There is a better way to improve schools than firing teachers

Ed Moscovitch comments on Frank Bruni’s column in the New York Times on the new book by Joel Klein, former Chancellor of New York City Public Schools

“It’s teacher quality,” former NYC public schools chancellor Joel Klein writes in his new book. Reviewing the book in the New York Times, Frank Bruni highlights Klein’s observation that union contracts and tenure protections make it “virtually impossible to remove a teacher charged with incompetence.”
 
Asked about improving teaching, the first response from Klein (and other reformers) is to find ways to fire more teachers. Klein’s suggestions also include improving curriculum at education schools, incentives for the best teachers to work in high-poverty schools, and pay for performance.
 
The obvious step forward NOT on Klein’s list is a comprehensive program to train and mentor teachers already in schools. Klein complains that it costs $300,000 to fire a single New York teacher. For that kind of money, the Bay State Reading Institute, of which I am co-founder (we work with over 40 high-poverty Massachusetts elementary schools), can work with an entire school faculty for 4 years, raise expectations for student performance, and give teachers the tools they need to make dramatic gains in student learning (and test scores).
 
Why are the education reformers willing to spend that kind of money to get rid of one teacher (whose replacement might not be any better prepared), but not to invest in training for an entire faculty?
 
An unstated assumption in the Klein approach is that great teachers are born, not made, so there’s no point investing much in training the teachers we’ve got. Another assumption is that there are no negative side effects from an educational assessment system geared more to firing teachers than helping to identify student needs and evaluate the effectiveness of various approaches to meeting those needs.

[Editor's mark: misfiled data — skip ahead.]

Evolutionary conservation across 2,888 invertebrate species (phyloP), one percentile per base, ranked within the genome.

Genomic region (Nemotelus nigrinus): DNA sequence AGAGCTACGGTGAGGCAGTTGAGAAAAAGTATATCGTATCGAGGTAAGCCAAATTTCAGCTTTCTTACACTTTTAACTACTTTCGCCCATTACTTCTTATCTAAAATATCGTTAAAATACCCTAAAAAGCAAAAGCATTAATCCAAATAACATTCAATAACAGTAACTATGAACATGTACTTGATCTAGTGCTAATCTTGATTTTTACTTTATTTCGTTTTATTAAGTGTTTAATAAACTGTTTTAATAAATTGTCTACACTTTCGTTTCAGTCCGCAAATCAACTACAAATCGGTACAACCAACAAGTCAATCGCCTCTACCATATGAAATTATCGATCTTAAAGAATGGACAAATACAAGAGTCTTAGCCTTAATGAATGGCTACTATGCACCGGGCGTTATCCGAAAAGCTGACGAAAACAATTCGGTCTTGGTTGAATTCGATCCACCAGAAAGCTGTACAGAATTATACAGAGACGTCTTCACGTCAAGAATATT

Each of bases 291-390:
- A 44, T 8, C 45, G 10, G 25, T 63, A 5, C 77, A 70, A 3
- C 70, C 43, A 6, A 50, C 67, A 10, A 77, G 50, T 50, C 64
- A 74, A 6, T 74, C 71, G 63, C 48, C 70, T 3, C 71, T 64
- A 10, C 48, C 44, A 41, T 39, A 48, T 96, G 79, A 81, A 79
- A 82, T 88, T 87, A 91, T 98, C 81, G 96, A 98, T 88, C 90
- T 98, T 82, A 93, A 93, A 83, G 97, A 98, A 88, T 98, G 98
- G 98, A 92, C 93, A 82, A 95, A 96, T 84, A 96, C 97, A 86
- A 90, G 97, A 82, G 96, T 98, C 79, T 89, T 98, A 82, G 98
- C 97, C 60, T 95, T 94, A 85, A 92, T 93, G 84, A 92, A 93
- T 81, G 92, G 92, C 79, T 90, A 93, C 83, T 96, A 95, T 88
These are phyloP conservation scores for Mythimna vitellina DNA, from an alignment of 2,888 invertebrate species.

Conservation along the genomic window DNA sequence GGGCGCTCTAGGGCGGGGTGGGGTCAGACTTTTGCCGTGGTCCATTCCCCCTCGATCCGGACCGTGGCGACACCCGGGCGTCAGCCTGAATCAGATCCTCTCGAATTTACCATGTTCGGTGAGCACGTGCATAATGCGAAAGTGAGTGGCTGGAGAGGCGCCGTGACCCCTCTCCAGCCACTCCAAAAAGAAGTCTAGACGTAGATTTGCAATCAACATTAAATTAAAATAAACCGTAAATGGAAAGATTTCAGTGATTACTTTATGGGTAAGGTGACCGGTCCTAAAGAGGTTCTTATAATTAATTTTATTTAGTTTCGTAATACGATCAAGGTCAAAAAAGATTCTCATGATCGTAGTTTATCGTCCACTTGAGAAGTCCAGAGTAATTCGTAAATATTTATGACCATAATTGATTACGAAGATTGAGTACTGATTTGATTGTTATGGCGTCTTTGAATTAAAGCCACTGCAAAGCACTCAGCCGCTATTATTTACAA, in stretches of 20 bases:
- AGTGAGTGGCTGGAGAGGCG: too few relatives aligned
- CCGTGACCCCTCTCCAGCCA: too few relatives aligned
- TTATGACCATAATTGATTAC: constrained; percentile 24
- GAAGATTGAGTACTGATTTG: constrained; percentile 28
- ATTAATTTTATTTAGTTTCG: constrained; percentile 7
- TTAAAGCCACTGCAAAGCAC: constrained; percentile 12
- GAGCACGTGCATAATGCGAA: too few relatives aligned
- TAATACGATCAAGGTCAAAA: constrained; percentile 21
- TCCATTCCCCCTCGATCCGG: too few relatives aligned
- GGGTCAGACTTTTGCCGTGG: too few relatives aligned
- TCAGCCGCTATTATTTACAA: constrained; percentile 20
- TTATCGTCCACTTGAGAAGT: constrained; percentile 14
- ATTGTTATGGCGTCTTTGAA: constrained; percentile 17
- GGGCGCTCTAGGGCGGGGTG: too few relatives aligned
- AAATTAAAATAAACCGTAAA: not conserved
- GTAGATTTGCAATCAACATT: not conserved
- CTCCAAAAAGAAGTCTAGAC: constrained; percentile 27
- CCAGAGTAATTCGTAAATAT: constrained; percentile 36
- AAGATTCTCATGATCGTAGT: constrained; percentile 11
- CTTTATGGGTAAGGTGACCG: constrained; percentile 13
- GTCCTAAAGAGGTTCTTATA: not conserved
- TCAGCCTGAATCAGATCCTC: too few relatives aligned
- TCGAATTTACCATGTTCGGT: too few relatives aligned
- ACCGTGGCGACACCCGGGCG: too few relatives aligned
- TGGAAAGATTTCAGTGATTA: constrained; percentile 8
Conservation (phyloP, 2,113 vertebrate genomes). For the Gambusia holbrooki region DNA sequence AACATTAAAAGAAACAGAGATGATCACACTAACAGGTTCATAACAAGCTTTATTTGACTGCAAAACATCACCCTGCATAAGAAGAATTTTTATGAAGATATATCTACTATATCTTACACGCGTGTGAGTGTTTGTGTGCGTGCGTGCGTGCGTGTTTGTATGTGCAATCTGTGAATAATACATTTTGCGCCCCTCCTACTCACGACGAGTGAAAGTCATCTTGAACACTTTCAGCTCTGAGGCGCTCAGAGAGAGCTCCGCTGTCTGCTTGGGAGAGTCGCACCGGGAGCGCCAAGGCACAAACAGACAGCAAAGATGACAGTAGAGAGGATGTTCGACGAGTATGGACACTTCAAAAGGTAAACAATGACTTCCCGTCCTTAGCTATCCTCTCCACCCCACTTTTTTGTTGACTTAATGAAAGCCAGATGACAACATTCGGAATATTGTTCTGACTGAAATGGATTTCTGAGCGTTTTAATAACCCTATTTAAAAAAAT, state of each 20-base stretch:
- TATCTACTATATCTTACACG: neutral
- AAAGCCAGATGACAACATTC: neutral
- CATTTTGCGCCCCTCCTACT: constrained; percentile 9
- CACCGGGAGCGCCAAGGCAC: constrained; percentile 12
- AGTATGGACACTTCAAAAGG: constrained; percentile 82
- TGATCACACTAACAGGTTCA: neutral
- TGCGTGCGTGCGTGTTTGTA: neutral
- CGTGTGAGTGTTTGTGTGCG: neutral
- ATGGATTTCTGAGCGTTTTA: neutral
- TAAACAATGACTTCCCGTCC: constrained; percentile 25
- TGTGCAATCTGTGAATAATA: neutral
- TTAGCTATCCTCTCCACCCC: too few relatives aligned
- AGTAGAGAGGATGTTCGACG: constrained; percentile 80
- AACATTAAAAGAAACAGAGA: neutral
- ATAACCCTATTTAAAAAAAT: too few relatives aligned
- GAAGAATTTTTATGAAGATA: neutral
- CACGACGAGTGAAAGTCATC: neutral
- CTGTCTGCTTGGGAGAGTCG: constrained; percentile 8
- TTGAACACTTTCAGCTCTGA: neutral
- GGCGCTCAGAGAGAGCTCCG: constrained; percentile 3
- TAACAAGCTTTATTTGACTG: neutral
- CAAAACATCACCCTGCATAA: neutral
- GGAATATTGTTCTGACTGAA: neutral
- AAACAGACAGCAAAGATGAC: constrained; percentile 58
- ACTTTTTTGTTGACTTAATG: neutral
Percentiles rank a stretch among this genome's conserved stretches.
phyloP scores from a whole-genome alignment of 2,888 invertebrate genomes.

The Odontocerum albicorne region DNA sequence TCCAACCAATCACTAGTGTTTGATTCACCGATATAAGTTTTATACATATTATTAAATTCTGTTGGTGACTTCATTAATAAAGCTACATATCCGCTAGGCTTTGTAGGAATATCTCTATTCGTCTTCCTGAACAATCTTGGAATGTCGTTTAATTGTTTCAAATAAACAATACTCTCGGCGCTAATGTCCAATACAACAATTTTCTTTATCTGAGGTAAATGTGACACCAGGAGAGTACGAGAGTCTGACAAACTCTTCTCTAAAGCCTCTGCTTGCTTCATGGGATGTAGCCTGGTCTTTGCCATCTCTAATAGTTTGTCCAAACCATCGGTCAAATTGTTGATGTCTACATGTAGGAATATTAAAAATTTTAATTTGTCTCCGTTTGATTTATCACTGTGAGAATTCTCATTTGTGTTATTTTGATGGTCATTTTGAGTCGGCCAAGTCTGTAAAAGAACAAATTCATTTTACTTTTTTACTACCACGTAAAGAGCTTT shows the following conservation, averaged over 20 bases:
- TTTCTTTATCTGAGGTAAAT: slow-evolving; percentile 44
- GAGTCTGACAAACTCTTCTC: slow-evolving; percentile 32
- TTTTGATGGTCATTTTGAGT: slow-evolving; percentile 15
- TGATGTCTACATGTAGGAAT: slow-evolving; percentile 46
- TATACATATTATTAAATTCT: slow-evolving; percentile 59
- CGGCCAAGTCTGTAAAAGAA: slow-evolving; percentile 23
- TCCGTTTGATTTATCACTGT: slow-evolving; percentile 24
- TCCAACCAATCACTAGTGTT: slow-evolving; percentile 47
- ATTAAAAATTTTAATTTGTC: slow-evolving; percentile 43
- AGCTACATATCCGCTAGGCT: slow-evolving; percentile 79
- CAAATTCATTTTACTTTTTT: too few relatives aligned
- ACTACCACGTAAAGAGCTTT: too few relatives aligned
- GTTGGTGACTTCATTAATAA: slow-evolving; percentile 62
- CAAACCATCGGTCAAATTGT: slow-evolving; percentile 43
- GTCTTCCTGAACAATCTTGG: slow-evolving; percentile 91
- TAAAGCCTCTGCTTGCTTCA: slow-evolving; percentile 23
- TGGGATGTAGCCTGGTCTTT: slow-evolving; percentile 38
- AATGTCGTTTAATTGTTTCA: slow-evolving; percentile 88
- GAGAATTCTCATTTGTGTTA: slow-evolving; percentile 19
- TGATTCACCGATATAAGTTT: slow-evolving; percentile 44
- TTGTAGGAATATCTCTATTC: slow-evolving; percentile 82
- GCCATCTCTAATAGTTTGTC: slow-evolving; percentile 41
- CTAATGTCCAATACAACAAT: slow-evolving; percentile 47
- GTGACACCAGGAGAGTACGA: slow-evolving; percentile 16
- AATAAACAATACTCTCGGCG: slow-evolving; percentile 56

Both assumptions are badly mistaken. I’m in schools all the time, observing instruction and talking with teachers and principals. The overwhelming majority of teachers care deeply about their students, want to see them succeed, and – if approached by people they like and respect and guided by data in a non-punitive way – will change their instruction. Indeed, our experience is that with the right kind of assistance, many – most – teachers are capable of performing at very high levels.
 
It’s certainly true, as Klein points out, that few teachers’ colleges prepare young teachers for classrooms of children primarily from disadvantaged homes. In particular, schools cannot be successful if teachers cannot differentiate instruction – if they don’t teach mainly in small groups and make sure that each student is challenged at her own level all day long.
 
When teachers do know how to do this, the results are magic! First graders in our partner schools are routinely able to differentiate facts from opinions. (Young lawyers learn this in the first year of law school!) Because they are successful, students look forward to coming to school, disruptive classroom behavior all but disappears, and teachers love their jobs.
 
In the long run, improving education schools makes obvious good sense. But – even if you could make those changes – it would take a decade or more to make a dent in the teaching ranks. Also, working with a whole faculty all at once – and helping the principal to become a strong educational leader– makes a far bigger impact than training one teacher at a time. Once some teachers begin to make gains, others will follow. Nor have we had pushback from the unions; they have no problem with a program that empowers their members and adds to teacher job satisfaction.
 
Too good to be true? Check out these videos – and let the teachers themselves tell you how much better their students are doing.